Jill A. Davis
Published by Random House
February 2002;0-375-50514-8; 240 pages
I learned to be unfaithful from my parents. Not infidelity in the classic sensebut I was always prepared for the unhappy ending, which made me less willing to work toward a happy one. I was unfaithful to the idea of a well-adjusted future.
My name is Ruby Capote. Ruby Capote. I am Ruby Capote. Capote. Capote. Ruby Kiley Capote. Have you ever written your name, or seen it printed somewhere, and thought it looked unfamiliar? Like maybe you spelled it wrong or something? It used to happen to me all the time. But then again, Im only the strangest person Ive ever met. So much for a positive image, you may be thinking. But the truth is Im kind of happy with the way I turned out. I mean, things could be worse. I could be boring. Or unhappy. Or, like, I dont know, Canadian or something.
Imagine settling for a life you can have because you dont have the courage to go after the life you really want. Thats what made me do itmake one of those decisionsthe kind that bends your future in a whole new direction.
Every day the opportunity exists to change your life. But most days, the idea of having to change the big things in life just seems like too much work. Should I lie on the couch and watch a movie, or should I confront my personal demons? You get the point.
Anyway, Ive done it. So Im getting it down on paper, before the memory evaporates. Because thats what people dothey move into their new life and disassemble the old life in some ungrateful way and leave it out by the curb. Like it never served any purpose at all. Like self-preservation is some frivolous little thing.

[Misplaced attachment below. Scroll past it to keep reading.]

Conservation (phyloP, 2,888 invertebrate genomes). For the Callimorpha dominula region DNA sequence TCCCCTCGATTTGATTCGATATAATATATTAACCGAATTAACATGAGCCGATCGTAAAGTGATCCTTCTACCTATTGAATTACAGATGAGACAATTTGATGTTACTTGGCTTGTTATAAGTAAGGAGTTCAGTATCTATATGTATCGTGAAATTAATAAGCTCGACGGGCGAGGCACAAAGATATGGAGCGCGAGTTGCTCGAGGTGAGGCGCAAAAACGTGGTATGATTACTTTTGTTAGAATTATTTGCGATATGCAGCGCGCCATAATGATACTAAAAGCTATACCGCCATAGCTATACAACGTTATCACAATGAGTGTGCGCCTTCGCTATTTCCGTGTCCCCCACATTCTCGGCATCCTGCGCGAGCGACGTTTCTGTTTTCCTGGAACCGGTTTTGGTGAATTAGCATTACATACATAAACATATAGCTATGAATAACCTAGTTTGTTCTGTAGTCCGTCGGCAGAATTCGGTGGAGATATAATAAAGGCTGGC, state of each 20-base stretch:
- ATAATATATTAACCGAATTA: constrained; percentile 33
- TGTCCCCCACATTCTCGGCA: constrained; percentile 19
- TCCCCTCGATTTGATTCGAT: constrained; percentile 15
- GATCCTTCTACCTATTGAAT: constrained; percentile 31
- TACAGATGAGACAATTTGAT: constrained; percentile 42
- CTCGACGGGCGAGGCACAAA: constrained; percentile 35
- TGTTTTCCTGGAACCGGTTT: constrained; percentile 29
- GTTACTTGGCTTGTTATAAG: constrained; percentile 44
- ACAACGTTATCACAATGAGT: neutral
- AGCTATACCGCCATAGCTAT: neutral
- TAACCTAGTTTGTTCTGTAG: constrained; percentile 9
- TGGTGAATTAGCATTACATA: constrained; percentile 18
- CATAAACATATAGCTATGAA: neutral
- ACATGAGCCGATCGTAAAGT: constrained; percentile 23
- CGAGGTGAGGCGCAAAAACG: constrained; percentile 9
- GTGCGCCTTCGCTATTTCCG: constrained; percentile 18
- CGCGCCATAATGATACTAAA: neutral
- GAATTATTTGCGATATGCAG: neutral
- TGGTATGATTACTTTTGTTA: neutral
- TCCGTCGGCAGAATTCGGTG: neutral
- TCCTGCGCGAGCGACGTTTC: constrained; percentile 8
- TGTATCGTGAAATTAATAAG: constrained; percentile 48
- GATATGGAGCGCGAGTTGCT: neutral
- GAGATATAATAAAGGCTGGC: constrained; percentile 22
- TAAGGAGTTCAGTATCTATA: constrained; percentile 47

He waited until we landed and we were safely at our gate and the seat-belt sign had been turned off before introducing himself. His cautiousness was completely sexy to me. And during the walk from the gate to ground transportation, he asked me to join him for dinner. That brings us to where I am now. Kind of. Thatmeeting Doughappened a few years ago. And now I feel like a refrigerator has fallen on me and Im pinned underneath it hoping to escape but in the meantime my life is sprinting ahead of me, assuming Ill catch up.
For a few years now, Ive been writing a humorous (their word, not mine) lifestyle columnsingle girl on the edge, ledge, verge kind of thing. I like it mainly because its all about me. When my friends get tired of listening to me, our readers get to read about me. A clear win-winfor who? Me! For the longest time I kept thinking, Wow, someone is paying me to write this? Ive hit the jackpot! Then, once the flattery wore offadmittedly, this took an embarrassingly long whileI realized that the someone who was paying me to write the column was barely paying me at all.
So I made copies of some of my greatest hits and sent them, along with my résumé, to The New York News. And heres the part that tells you all you need to know about me: The next morningliterally, not figuratively, the next morningI was disappointed that I was not awakened by a phone call begging me to come to New York to take a job at the newspaper. I mean, the letter probably hadnt even left the state of Massachusetts yet and already I was disappointed.
First, I know what youre thinking . . . since when does The New York News print humor? Exactly my point. They dont. This is the part where I fill the great void. No one even needs to be fired in order for me to start working there.